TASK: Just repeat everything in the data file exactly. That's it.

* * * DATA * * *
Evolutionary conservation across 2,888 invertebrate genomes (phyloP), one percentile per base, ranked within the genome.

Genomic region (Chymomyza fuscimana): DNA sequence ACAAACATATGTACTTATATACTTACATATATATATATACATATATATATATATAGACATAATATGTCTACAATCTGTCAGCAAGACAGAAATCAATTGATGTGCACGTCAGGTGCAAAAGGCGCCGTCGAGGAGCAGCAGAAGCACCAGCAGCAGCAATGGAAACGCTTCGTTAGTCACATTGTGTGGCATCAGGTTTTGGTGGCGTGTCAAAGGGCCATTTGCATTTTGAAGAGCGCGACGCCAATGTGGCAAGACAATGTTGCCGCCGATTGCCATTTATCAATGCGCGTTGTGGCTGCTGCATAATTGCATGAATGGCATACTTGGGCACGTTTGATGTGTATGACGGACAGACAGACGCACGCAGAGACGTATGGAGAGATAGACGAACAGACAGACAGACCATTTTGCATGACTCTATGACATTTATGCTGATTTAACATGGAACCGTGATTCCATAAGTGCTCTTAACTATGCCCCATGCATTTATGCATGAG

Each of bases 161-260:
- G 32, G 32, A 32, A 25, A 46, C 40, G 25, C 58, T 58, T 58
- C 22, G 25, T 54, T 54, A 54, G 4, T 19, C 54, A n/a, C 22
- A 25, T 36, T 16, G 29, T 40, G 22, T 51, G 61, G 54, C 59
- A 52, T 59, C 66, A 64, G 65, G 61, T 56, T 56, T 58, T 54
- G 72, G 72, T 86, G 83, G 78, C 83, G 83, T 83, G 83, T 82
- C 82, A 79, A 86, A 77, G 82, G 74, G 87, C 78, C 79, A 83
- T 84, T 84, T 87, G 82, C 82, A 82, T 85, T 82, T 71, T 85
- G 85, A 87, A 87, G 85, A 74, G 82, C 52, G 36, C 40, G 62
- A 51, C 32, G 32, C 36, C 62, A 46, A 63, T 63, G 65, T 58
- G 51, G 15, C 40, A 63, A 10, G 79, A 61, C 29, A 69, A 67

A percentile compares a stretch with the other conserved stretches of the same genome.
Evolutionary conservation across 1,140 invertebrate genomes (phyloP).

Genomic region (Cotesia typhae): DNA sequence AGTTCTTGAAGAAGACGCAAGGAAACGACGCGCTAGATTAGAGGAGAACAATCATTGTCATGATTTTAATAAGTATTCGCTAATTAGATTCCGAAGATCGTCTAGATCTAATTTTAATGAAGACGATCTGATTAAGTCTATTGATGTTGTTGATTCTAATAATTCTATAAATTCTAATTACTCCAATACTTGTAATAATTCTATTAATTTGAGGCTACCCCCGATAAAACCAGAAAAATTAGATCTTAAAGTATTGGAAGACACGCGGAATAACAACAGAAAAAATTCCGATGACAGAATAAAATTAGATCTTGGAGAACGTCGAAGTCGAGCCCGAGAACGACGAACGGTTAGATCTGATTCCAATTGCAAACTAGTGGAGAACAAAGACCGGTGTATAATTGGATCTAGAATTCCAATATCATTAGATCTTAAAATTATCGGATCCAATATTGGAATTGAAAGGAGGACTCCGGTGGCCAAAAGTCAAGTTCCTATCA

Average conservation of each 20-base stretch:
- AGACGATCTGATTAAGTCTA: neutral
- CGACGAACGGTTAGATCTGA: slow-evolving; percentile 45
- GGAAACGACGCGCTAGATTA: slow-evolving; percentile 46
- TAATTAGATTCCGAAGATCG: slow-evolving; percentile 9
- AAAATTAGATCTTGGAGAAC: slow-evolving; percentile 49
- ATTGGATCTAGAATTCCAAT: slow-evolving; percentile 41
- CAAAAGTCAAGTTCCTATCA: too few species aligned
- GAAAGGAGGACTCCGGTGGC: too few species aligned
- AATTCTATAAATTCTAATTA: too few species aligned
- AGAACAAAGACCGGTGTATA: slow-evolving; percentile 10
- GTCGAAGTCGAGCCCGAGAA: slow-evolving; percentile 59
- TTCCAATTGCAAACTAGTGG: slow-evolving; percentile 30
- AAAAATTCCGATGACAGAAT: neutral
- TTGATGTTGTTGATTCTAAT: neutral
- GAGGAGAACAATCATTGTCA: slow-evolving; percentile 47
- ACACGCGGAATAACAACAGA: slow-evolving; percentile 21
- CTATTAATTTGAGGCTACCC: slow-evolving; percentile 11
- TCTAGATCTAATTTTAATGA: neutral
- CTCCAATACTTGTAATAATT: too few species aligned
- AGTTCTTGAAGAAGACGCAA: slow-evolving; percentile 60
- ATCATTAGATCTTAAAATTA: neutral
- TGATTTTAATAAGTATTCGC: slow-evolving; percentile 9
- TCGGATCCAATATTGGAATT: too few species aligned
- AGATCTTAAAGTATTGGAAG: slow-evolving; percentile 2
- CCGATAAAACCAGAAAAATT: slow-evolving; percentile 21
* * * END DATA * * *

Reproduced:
Evolutionary conservation across 2,888 invertebrate genomes (phyloP), one percentile per base, ranked within the genome.

Genomic region (Chymomyza fuscimana): DNA sequence ACAAACATATGTACTTATATACTTACATATATATATATACATATATATATATATAGACATAATATGTCTACAATCTGTCAGCAAGACAGAAATCAATTGATGTGCACGTCAGGTGCAAAAGGCGCCGTCGAGGAGCAGCAGAAGCACCAGCAGCAGCAATGGAAACGCTTCGTTAGTCACATTGTGTGGCATCAGGTTTTGGTGGCGTGTCAAAGGGCCATTTGCATTTTGAAGAGCGCGACGCCAATGTGGCAAGACAATGTTGCCGCCGATTGCCATTTATCAATGCGCGTTGTGGCTGCTGCATAATTGCATGAATGGCATACTTGGGCACGTTTGATGTGTATGACGGACAGACAGACGCACGCAGAGACGTATGGAGAGATAGACGAACAGACAGACAGACCATTTTGCATGACTCTATGACATTTATGCTGATTTAACATGGAACCGTGATTCCATAAGTGCTCTTAACTATGCCCCATGCATTTATGCATGAG

Each of bases 161-260:
- G 32, G 32, A 32, A 25, A 46, C 40, G 25, C 58, T 58, T 58
- C 22, G 25, T 54, T 54, A 54, G 4, T 19, C 54, A n/a, C 22
- A 25, T 36, T 16, G 29, T 40, G 22, T 51, G 61, G 54, C 59
- A 52, T 59, C 66, A 64, G 65, G 61, T 56, T 56, T 58, T 54
- G 72, G 72, T 86, G 83, G 78, C 83, G 83, T 83, G 83, T 82
- C 82, A 79, A 86, A 77, G 82, G 74, G 87, C 78, C 79, A 83
- T 84, T 84, T 87, G 82, C 82, A 82, T 85, T 82, T 71, T 85
- G 85, A 87, A 87, G 85, A 74, G 82, C 52, G 36, C 40, G 62
- A 51, C 32, G 32, C 36, C 62, A 46, A 63, T 63, G 65, T 58
- G 51, G 15, C 40, A 63, A 10, G 79, A 61, C 29, A 69, A 67

A percentile compares a stretch with the other conserved stretches of the same genome.
Evolutionary conservation across 1,140 invertebrate genomes (phyloP).

Genomic region (Cotesia typhae): DNA sequence AGTTCTTGAAGAAGACGCAAGGAAACGACGCGCTAGATTAGAGGAGAACAATCATTGTCATGATTTTAATAAGTATTCGCTAATTAGATTCCGAAGATCGTCTAGATCTAATTTTAATGAAGACGATCTGATTAAGTCTATTGATGTTGTTGATTCTAATAATTCTATAAATTCTAATTACTCCAATACTTGTAATAATTCTATTAATTTGAGGCTACCCCCGATAAAACCAGAAAAATTAGATCTTAAAGTATTGGAAGACACGCGGAATAACAACAGAAAAAATTCCGATGACAGAATAAAATTAGATCTTGGAGAACGTCGAAGTCGAGCCCGAGAACGACGAACGGTTAGATCTGATTCCAATTGCAAACTAGTGGAGAACAAAGACCGGTGTATAATTGGATCTAGAATTCCAATATCATTAGATCTTAAAATTATCGGATCCAATATTGGAATTGAAAGGAGGACTCCGGTGGCCAAAAGTCAAGTTCCTATCA

Average conservation of each 20-base stretch:
- AGACGATCTGATTAAGTCTA: neutral
- CGACGAACGGTTAGATCTGA: slow-evolving; percentile 45
- GGAAACGACGCGCTAGATTA: slow-evolving; percentile 46
- TAATTAGATTCCGAAGATCG: slow-evolving; percentile 9
- AAAATTAGATCTTGGAGAAC: slow-evolving; percentile 49
- ATTGGATCTAGAATTCCAAT: slow-evolving; percentile 41
- CAAAAGTCAAGTTCCTATCA: too few species aligned
- GAAAGGAGGACTCCGGTGGC: too few species aligned
- AATTCTATAAATTCTAATTA: too few species aligned
- AGAACAAAGACCGGTGTATA: slow-evolving; percentile 10
- GTCGAAGTCGAGCCCGAGAA: slow-evolving; percentile 59
- TTCCAATTGCAAACTAGTGG: slow-evolving; percentile 30
- AAAAATTCCGATGACAGAAT: neutral
- TTGATGTTGTTGATTCTAAT: neutral
- GAGGAGAACAATCATTGTCA: slow-evolving; percentile 47
- ACACGCGGAATAACAACAGA: slow-evolving; percentile 21
- CTATTAATTTGAGGCTACCC: slow-evolving; percentile 11
- TCTAGATCTAATTTTAATGA: neutral
- CTCCAATACTTGTAATAATT: too few species aligned
- AGTTCTTGAAGAAGACGCAA: slow-evolving; percentile 60
- ATCATTAGATCTTAAAATTA: neutral
- TGATTTTAATAAGTATTCGC: slow-evolving; percentile 9
- TCGGATCCAATATTGGAATT: too few species aligned
- AGATCTTAAAGTATTGGAAG: slow-evolving; percentile 2
- CCGATAAAACCAGAAAAATT: slow-evolving; percentile 21